But for about 90% of women, the cause is unknown, says Dr. Short. Genetic problems, autoimmune diseases and infections, such as tuberculosis and mumps, can also cause it. It’s clear a lot more research needs to be conducted.

Sophie Watkins, 35, was put into medical menopause aged 30, followed by surgical menopause at 32, with intense menopause symptoms occurring just two days after a total hysterectomy and bilateral oophorectomy for endometriosis and PMDD. 

Her symptoms started at a ferocity she hadn’t expected. “The night sweats and hot flushes were instantaneous. Initially, I was changing my nightie up to five times a night and waking up shivering and soaked through became routine,” she says.

At work, Sophie was exhausted from a lack of sleep and mortified whenever she started sweating during meetings. “It was hard to explain as no one expected a 32-year-old to be going through the menopause. The brain fog and memory loss has made work and home life difficult. If my HRT is low, I struggle to form sentences and frequently forget words, which is embarrassing.”

No one expected a 32-year-old to be going through the menopause.

Sophie says her skin and hair have become drier, and her body often feels itchy all over, a symptom known as formication. Vaginal dryness has also resulted in her being “plagued with UTIs and bladder urgency, which can make car journeys or long meetings really difficult.” Topical hormone replacement therapy (HRT) has made a huge difference in this regard, she adds.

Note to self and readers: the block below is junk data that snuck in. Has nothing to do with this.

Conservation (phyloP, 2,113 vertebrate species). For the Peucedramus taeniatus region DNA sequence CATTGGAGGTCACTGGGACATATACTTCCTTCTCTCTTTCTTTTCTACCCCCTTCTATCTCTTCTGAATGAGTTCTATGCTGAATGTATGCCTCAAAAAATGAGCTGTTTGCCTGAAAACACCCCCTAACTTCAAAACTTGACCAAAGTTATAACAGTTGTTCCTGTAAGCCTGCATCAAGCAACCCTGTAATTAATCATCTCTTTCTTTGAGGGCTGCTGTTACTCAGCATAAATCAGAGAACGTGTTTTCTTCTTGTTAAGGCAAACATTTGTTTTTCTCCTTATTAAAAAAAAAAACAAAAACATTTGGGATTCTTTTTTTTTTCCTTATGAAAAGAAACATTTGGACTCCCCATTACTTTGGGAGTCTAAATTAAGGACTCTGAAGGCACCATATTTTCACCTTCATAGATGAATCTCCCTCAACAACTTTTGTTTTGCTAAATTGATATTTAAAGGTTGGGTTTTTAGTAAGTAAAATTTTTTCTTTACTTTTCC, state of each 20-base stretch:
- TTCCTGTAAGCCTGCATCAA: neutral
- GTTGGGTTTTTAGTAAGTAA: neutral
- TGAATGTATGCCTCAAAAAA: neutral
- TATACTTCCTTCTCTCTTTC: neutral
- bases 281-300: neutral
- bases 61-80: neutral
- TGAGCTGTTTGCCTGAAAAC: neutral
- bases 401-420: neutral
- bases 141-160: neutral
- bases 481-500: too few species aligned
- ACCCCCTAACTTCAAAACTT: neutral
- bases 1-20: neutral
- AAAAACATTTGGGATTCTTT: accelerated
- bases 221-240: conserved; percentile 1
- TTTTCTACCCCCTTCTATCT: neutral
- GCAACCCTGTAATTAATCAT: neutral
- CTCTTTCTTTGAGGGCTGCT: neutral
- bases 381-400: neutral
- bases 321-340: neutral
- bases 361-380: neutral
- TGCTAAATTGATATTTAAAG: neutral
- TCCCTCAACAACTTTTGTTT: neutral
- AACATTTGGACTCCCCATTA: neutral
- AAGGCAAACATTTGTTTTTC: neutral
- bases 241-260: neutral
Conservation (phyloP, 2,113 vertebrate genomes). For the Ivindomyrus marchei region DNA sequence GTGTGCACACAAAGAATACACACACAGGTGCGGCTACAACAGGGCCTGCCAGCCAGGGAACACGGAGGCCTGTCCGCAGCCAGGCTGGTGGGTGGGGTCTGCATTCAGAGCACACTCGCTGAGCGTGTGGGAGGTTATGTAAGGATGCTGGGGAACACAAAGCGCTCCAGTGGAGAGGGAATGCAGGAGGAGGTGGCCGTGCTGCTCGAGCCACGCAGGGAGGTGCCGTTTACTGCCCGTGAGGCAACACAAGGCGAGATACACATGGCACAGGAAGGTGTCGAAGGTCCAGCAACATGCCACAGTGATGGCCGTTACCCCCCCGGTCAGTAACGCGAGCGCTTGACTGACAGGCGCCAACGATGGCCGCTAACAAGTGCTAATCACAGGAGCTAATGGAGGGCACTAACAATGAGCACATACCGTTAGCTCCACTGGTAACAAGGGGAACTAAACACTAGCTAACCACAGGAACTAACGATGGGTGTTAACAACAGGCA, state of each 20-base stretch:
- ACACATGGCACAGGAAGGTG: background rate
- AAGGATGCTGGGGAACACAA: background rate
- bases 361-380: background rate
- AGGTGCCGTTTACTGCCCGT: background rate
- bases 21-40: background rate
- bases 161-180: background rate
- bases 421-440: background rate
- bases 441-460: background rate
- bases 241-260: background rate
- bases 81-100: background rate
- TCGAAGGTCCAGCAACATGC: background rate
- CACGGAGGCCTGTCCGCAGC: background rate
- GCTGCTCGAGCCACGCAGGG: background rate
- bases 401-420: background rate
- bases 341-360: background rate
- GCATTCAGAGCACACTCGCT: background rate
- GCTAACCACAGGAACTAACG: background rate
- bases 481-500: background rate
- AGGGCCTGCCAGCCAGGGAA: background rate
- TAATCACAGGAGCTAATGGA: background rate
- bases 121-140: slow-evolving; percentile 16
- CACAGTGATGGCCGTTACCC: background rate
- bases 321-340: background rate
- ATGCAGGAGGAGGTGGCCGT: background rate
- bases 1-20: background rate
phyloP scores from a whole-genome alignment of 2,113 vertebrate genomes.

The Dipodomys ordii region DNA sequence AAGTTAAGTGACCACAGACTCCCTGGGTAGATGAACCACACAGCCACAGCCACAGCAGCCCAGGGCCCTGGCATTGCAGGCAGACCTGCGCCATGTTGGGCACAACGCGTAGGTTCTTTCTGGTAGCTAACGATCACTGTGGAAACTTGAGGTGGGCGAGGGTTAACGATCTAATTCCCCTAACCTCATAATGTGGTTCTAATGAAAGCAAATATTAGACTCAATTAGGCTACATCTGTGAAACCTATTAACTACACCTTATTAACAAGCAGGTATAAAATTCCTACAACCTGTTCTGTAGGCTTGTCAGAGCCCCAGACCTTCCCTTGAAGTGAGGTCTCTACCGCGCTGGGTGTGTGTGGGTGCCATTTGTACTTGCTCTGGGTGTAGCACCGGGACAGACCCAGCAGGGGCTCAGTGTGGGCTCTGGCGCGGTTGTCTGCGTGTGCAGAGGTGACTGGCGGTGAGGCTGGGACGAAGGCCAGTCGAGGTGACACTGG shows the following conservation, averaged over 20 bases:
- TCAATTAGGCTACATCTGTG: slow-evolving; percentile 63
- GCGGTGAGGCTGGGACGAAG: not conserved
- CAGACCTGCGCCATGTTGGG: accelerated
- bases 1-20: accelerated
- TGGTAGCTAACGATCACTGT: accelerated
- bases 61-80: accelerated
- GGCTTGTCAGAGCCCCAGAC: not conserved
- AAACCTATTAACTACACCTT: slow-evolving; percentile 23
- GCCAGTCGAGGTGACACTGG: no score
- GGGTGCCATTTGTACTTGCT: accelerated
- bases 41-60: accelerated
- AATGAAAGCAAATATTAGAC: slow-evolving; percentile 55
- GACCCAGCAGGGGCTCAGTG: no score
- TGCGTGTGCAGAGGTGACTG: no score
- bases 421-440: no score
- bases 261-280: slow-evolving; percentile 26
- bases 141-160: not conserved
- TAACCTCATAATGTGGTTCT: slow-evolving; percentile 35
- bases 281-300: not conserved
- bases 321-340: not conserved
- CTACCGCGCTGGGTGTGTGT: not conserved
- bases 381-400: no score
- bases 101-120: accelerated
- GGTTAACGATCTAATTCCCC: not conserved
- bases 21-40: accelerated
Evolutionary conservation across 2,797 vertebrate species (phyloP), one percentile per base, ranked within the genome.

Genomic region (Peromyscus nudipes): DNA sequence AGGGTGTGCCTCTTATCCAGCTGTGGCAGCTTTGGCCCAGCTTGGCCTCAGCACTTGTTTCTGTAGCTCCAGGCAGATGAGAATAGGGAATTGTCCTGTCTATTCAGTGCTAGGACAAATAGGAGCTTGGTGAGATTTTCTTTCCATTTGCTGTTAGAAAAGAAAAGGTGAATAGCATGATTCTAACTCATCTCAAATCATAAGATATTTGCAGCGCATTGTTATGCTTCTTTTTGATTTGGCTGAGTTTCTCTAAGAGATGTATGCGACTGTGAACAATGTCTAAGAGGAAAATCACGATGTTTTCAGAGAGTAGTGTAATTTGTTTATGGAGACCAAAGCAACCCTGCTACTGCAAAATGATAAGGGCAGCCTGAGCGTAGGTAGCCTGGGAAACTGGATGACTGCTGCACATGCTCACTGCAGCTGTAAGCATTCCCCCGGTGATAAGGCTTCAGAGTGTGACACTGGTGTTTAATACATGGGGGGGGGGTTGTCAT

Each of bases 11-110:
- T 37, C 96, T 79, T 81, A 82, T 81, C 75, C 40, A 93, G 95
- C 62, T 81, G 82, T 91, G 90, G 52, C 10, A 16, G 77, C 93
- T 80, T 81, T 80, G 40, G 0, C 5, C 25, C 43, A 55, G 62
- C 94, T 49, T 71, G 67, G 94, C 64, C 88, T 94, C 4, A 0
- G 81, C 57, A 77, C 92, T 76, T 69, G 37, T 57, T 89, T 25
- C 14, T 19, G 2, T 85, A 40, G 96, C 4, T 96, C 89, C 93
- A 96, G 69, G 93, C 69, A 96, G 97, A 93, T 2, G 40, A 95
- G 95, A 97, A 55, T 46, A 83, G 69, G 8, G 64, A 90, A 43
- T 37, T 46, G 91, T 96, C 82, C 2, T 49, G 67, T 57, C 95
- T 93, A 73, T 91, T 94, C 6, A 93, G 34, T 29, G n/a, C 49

The mental health impact of the early menopause and POI can be severe. Along with the psychological and emotional symptoms that come with hormonal changes, many women feel “old before their time” and experience grief and loss, Dr. Short explains. “That's partly because fertility is affected, because most women won't be able to conceive naturally. There’s a 5% chance of conceiving naturally, but it's still pretty low.”

Sophie says the menopause has hugely impacted her mental health. “Due to the brain fog and memory loss, I’ve lost a lot of confidence in the workplace and often feel anxious. And because I’m often very fatigued and low on energy, I feel like I’ve lost my sparkle and often doubt myself.”